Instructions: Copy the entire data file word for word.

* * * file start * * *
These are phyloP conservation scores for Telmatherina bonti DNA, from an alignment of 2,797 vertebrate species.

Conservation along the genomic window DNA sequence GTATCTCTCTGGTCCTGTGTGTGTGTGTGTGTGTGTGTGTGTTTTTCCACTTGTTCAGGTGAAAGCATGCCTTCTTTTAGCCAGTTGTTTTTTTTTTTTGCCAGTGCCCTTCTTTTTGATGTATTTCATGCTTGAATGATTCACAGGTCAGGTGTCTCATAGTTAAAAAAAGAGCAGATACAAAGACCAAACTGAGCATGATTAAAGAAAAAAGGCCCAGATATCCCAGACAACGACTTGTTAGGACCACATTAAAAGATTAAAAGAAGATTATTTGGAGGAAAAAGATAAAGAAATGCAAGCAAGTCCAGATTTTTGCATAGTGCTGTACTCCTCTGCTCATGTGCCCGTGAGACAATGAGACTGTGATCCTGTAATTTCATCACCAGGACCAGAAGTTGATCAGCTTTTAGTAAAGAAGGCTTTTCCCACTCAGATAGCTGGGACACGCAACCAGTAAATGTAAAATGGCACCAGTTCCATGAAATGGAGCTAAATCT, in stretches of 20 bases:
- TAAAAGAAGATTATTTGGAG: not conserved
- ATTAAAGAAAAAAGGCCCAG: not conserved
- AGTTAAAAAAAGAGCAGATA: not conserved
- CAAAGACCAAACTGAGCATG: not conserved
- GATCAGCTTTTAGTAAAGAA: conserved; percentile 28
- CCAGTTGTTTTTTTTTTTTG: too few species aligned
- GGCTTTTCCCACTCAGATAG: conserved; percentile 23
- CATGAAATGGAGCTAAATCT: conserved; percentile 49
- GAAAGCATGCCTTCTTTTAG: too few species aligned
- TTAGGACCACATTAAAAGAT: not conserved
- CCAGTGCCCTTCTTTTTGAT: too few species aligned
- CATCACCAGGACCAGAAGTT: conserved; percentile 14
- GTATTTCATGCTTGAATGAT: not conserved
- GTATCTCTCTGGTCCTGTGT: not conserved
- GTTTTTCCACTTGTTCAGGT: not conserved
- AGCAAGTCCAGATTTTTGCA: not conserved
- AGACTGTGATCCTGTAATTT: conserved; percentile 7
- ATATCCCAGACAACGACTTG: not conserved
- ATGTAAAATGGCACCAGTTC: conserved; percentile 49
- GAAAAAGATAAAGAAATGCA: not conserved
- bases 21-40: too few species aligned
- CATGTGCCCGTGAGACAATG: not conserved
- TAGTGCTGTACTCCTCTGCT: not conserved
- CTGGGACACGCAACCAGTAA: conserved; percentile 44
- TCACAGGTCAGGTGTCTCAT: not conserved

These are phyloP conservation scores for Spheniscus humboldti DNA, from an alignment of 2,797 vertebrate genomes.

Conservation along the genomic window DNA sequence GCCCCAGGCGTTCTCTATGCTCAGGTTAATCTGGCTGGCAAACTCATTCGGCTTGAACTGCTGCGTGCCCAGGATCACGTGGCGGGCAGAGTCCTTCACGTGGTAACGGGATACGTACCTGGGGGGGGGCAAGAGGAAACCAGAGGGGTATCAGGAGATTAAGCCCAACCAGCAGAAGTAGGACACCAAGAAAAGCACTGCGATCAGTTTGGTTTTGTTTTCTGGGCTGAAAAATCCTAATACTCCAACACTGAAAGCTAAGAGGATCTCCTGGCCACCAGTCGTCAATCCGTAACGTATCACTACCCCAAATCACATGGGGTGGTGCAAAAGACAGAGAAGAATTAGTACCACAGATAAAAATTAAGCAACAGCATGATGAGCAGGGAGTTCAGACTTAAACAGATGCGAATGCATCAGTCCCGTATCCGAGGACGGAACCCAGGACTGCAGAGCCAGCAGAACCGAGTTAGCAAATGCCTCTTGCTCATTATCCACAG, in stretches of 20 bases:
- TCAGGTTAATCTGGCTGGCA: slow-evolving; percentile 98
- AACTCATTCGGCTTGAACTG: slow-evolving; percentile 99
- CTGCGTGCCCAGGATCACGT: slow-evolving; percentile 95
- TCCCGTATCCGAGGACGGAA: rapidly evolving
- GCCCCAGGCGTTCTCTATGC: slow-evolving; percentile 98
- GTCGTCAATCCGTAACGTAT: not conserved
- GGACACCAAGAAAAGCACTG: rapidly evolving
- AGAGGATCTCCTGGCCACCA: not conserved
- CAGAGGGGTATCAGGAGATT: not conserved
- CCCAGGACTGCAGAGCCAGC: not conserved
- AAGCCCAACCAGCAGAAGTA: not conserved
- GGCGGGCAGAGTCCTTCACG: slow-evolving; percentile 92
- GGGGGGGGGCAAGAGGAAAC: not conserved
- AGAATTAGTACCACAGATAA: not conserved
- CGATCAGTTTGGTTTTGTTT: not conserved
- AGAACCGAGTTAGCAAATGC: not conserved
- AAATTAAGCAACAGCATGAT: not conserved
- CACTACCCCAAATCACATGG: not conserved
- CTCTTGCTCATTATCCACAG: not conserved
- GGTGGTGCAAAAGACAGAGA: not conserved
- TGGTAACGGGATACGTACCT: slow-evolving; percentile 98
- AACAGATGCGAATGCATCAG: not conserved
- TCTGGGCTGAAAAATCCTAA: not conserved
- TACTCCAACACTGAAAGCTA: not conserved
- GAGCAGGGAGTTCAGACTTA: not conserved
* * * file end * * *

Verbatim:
These are phyloP conservation scores for Telmatherina bonti DNA, from an alignment of 2,797 vertebrate species.

Conservation along the genomic window DNA sequence GTATCTCTCTGGTCCTGTGTGTGTGTGTGTGTGTGTGTGTGTTTTTCCACTTGTTCAGGTGAAAGCATGCCTTCTTTTAGCCAGTTGTTTTTTTTTTTTGCCAGTGCCCTTCTTTTTGATGTATTTCATGCTTGAATGATTCACAGGTCAGGTGTCTCATAGTTAAAAAAAGAGCAGATACAAAGACCAAACTGAGCATGATTAAAGAAAAAAGGCCCAGATATCCCAGACAACGACTTGTTAGGACCACATTAAAAGATTAAAAGAAGATTATTTGGAGGAAAAAGATAAAGAAATGCAAGCAAGTCCAGATTTTTGCATAGTGCTGTACTCCTCTGCTCATGTGCCCGTGAGACAATGAGACTGTGATCCTGTAATTTCATCACCAGGACCAGAAGTTGATCAGCTTTTAGTAAAGAAGGCTTTTCCCACTCAGATAGCTGGGACACGCAACCAGTAAATGTAAAATGGCACCAGTTCCATGAAATGGAGCTAAATCT, in stretches of 20 bases:
- TAAAAGAAGATTATTTGGAG: not conserved
- ATTAAAGAAAAAAGGCCCAG: not conserved
- AGTTAAAAAAAGAGCAGATA: not conserved
- CAAAGACCAAACTGAGCATG: not conserved
- GATCAGCTTTTAGTAAAGAA: conserved; percentile 28
- CCAGTTGTTTTTTTTTTTTG: too few species aligned
- GGCTTTTCCCACTCAGATAG: conserved; percentile 23
- CATGAAATGGAGCTAAATCT: conserved; percentile 49
- GAAAGCATGCCTTCTTTTAG: too few species aligned
- TTAGGACCACATTAAAAGAT: not conserved
- CCAGTGCCCTTCTTTTTGAT: too few species aligned
- CATCACCAGGACCAGAAGTT: conserved; percentile 14
- GTATTTCATGCTTGAATGAT: not conserved
- GTATCTCTCTGGTCCTGTGT: not conserved
- GTTTTTCCACTTGTTCAGGT: not conserved
- AGCAAGTCCAGATTTTTGCA: not conserved
- AGACTGTGATCCTGTAATTT: conserved; percentile 7
- ATATCCCAGACAACGACTTG: not conserved
- ATGTAAAATGGCACCAGTTC: conserved; percentile 49
- GAAAAAGATAAAGAAATGCA: not conserved
- bases 21-40: too few species aligned
- CATGTGCCCGTGAGACAATG: not conserved
- TAGTGCTGTACTCCTCTGCT: not conserved
- CTGGGACACGCAACCAGTAA: conserved; percentile 44
- TCACAGGTCAGGTGTCTCAT: not conserved

These are phyloP conservation scores for Spheniscus humboldti DNA, from an alignment of 2,797 vertebrate genomes.

Conservation along the genomic window DNA sequence GCCCCAGGCGTTCTCTATGCTCAGGTTAATCTGGCTGGCAAACTCATTCGGCTTGAACTGCTGCGTGCCCAGGATCACGTGGCGGGCAGAGTCCTTCACGTGGTAACGGGATACGTACCTGGGGGGGGGCAAGAGGAAACCAGAGGGGTATCAGGAGATTAAGCCCAACCAGCAGAAGTAGGACACCAAGAAAAGCACTGCGATCAGTTTGGTTTTGTTTTCTGGGCTGAAAAATCCTAATACTCCAACACTGAAAGCTAAGAGGATCTCCTGGCCACCAGTCGTCAATCCGTAACGTATCACTACCCCAAATCACATGGGGTGGTGCAAAAGACAGAGAAGAATTAGTACCACAGATAAAAATTAAGCAACAGCATGATGAGCAGGGAGTTCAGACTTAAACAGATGCGAATGCATCAGTCCCGTATCCGAGGACGGAACCCAGGACTGCAGAGCCAGCAGAACCGAGTTAGCAAATGCCTCTTGCTCATTATCCACAG, in stretches of 20 bases:
- TCAGGTTAATCTGGCTGGCA: slow-evolving; percentile 98
- AACTCATTCGGCTTGAACTG: slow-evolving; percentile 99
- CTGCGTGCCCAGGATCACGT: slow-evolving; percentile 95
- TCCCGTATCCGAGGACGGAA: rapidly evolving
- GCCCCAGGCGTTCTCTATGC: slow-evolving; percentile 98
- GTCGTCAATCCGTAACGTAT: not conserved
- GGACACCAAGAAAAGCACTG: rapidly evolving
- AGAGGATCTCCTGGCCACCA: not conserved
- CAGAGGGGTATCAGGAGATT: not conserved
- CCCAGGACTGCAGAGCCAGC: not conserved
- AAGCCCAACCAGCAGAAGTA: not conserved
- GGCGGGCAGAGTCCTTCACG: slow-evolving; percentile 92
- GGGGGGGGGCAAGAGGAAAC: not conserved
- AGAATTAGTACCACAGATAA: not conserved
- CGATCAGTTTGGTTTTGTTT: not conserved
- AGAACCGAGTTAGCAAATGC: not conserved
- AAATTAAGCAACAGCATGAT: not conserved
- CACTACCCCAAATCACATGG: not conserved
- CTCTTGCTCATTATCCACAG: not conserved
- GGTGGTGCAAAAGACAGAGA: not conserved
- TGGTAACGGGATACGTACCT: slow-evolving; percentile 98
- AACAGATGCGAATGCATCAG: not conserved
- TCTGGGCTGAAAAATCCTAA: not conserved
- TACTCCAACACTGAAAGCTA: not conserved
- GAGCAGGGAGTTCAGACTTA: not conserved